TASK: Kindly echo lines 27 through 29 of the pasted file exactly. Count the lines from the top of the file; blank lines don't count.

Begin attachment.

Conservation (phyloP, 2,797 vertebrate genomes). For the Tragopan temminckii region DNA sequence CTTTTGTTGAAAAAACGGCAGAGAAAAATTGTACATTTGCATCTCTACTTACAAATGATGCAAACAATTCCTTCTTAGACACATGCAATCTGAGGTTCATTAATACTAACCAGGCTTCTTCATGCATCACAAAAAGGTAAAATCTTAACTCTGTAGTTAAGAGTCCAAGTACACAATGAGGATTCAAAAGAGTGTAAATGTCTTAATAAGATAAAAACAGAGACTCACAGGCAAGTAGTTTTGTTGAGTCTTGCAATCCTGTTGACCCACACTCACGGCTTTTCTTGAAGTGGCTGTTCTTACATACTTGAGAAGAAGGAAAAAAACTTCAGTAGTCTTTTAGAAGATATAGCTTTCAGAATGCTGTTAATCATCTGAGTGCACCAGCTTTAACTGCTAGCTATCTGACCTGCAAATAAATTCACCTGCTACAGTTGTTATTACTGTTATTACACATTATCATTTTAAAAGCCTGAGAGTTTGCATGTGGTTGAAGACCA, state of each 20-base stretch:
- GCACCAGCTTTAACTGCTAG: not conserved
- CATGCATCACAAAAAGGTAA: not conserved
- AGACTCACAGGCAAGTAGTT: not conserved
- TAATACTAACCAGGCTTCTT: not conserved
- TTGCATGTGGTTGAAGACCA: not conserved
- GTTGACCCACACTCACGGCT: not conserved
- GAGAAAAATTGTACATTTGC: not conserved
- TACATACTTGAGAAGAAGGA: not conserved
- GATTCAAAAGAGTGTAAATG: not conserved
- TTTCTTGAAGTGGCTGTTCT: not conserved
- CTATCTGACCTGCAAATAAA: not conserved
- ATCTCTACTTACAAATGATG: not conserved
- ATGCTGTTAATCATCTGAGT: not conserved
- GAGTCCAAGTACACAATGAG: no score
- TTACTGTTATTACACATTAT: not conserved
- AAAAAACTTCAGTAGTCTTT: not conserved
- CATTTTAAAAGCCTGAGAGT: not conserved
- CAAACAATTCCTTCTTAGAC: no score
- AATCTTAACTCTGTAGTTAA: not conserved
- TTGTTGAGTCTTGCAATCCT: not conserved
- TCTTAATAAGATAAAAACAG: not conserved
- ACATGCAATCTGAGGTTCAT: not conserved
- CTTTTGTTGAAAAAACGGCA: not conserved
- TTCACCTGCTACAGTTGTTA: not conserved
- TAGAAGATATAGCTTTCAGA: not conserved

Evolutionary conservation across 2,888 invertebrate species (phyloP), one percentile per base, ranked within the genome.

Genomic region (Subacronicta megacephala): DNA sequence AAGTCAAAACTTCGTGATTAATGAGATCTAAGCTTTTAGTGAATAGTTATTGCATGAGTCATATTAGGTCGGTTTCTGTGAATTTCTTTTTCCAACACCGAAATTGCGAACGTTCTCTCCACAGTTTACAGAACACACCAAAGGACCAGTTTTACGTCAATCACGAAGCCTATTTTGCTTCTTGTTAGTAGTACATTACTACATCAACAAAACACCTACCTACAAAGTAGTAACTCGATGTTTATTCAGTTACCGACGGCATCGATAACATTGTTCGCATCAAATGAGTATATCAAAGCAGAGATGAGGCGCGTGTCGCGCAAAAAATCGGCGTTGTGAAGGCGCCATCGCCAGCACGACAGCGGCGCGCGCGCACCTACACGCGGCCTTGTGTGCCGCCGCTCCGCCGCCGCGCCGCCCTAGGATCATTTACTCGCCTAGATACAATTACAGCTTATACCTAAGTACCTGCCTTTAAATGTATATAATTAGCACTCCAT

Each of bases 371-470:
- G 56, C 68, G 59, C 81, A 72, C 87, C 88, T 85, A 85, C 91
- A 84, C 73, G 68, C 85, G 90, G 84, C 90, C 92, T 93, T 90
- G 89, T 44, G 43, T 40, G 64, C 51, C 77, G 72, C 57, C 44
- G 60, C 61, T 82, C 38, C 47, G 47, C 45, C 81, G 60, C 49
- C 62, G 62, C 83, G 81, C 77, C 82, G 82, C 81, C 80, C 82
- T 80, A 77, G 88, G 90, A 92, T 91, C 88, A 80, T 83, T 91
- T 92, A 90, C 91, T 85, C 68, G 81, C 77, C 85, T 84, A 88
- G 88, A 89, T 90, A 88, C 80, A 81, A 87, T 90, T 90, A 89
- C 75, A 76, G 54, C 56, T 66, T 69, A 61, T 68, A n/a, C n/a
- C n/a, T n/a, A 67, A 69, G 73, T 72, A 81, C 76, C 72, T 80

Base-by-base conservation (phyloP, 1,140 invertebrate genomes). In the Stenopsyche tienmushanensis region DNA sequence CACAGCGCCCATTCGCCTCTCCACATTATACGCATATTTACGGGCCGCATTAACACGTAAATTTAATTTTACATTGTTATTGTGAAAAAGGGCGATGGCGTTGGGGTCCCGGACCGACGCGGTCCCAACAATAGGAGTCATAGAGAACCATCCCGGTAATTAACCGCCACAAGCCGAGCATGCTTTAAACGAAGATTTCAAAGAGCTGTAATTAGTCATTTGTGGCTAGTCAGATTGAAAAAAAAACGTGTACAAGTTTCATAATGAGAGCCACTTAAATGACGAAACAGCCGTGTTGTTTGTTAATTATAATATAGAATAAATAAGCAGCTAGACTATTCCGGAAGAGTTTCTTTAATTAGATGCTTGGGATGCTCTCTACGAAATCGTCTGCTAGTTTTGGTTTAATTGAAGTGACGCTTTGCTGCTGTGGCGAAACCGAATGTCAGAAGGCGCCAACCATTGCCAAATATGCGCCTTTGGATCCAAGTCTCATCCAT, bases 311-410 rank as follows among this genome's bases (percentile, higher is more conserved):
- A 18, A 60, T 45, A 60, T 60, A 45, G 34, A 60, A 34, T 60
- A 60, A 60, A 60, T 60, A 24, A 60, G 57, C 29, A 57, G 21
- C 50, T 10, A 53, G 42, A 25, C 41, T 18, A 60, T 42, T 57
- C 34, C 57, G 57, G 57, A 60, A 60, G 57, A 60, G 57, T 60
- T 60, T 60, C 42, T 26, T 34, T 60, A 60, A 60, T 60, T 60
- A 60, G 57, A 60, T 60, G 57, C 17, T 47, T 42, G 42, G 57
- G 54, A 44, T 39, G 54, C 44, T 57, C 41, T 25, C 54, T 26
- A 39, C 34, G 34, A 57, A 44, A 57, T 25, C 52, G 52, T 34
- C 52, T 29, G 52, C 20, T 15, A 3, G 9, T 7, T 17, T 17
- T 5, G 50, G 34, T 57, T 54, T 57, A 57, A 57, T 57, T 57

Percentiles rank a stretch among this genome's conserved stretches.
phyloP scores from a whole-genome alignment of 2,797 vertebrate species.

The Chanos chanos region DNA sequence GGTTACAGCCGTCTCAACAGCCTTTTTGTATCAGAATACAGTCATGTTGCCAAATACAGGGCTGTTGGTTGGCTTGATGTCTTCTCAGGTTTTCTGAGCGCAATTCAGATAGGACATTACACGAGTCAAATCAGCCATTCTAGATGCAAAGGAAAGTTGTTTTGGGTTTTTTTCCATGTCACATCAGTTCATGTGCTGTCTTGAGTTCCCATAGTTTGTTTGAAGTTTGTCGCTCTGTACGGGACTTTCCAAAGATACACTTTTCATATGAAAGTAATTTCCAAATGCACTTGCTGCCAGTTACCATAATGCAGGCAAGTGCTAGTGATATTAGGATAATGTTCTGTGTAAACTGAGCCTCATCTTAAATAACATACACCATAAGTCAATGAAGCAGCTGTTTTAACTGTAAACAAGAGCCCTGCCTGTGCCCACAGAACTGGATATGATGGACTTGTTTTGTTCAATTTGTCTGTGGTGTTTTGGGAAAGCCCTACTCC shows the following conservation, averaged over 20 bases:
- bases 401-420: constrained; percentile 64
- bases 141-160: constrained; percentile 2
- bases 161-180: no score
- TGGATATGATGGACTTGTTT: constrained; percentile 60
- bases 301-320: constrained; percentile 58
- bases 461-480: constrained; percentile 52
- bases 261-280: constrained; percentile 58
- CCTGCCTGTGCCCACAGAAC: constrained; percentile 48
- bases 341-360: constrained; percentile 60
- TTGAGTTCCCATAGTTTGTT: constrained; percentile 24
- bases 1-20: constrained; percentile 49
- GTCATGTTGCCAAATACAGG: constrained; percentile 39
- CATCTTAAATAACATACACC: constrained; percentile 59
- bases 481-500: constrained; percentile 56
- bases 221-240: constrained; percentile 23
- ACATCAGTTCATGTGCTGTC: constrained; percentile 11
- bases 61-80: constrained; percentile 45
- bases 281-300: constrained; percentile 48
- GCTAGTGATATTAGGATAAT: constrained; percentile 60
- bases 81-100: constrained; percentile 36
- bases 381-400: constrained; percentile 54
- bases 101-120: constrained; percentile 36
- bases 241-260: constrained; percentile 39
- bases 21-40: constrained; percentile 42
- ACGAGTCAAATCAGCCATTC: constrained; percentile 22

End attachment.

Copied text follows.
Evolutionary conservation across 2,888 invertebrate species (phyloP), one percentile per base, ranked within the genome.

Genomic region (Subacronicta megacephala): DNA sequence AAGTCAAAACTTCGTGATTAATGAGATCTAAGCTTTTAGTGAATAGTTATTGCATGAGTCATATTAGGTCGGTTTCTGTGAATTTCTTTTTCCAACACCGAAATTGCGAACGTTCTCTCCACAGTTTACAGAACACACCAAAGGACCAGTTTTACGTCAATCACGAAGCCTATTTTGCTTCTTGTTAGTAGTACATTACTACATCAACAAAACACCTACCTACAAAGTAGTAACTCGATGTTTATTCAGTTACCGACGGCATCGATAACATTGTTCGCATCAAATGAGTATATCAAAGCAGAGATGAGGCGCGTGTCGCGCAAAAAATCGGCGTTGTGAAGGCGCCATCGCCAGCACGACAGCGGCGCGCGCGCACCTACACGCGGCCTTGTGTGCCGCCGCTCCGCCGCCGCGCCGCCCTAGGATCATTTACTCGCCTAGATACAATTACAGCTTATACCTAAGTACCTGCCTTTAAATGTATATAATTAGCACTCCAT

Each of bases 371-470: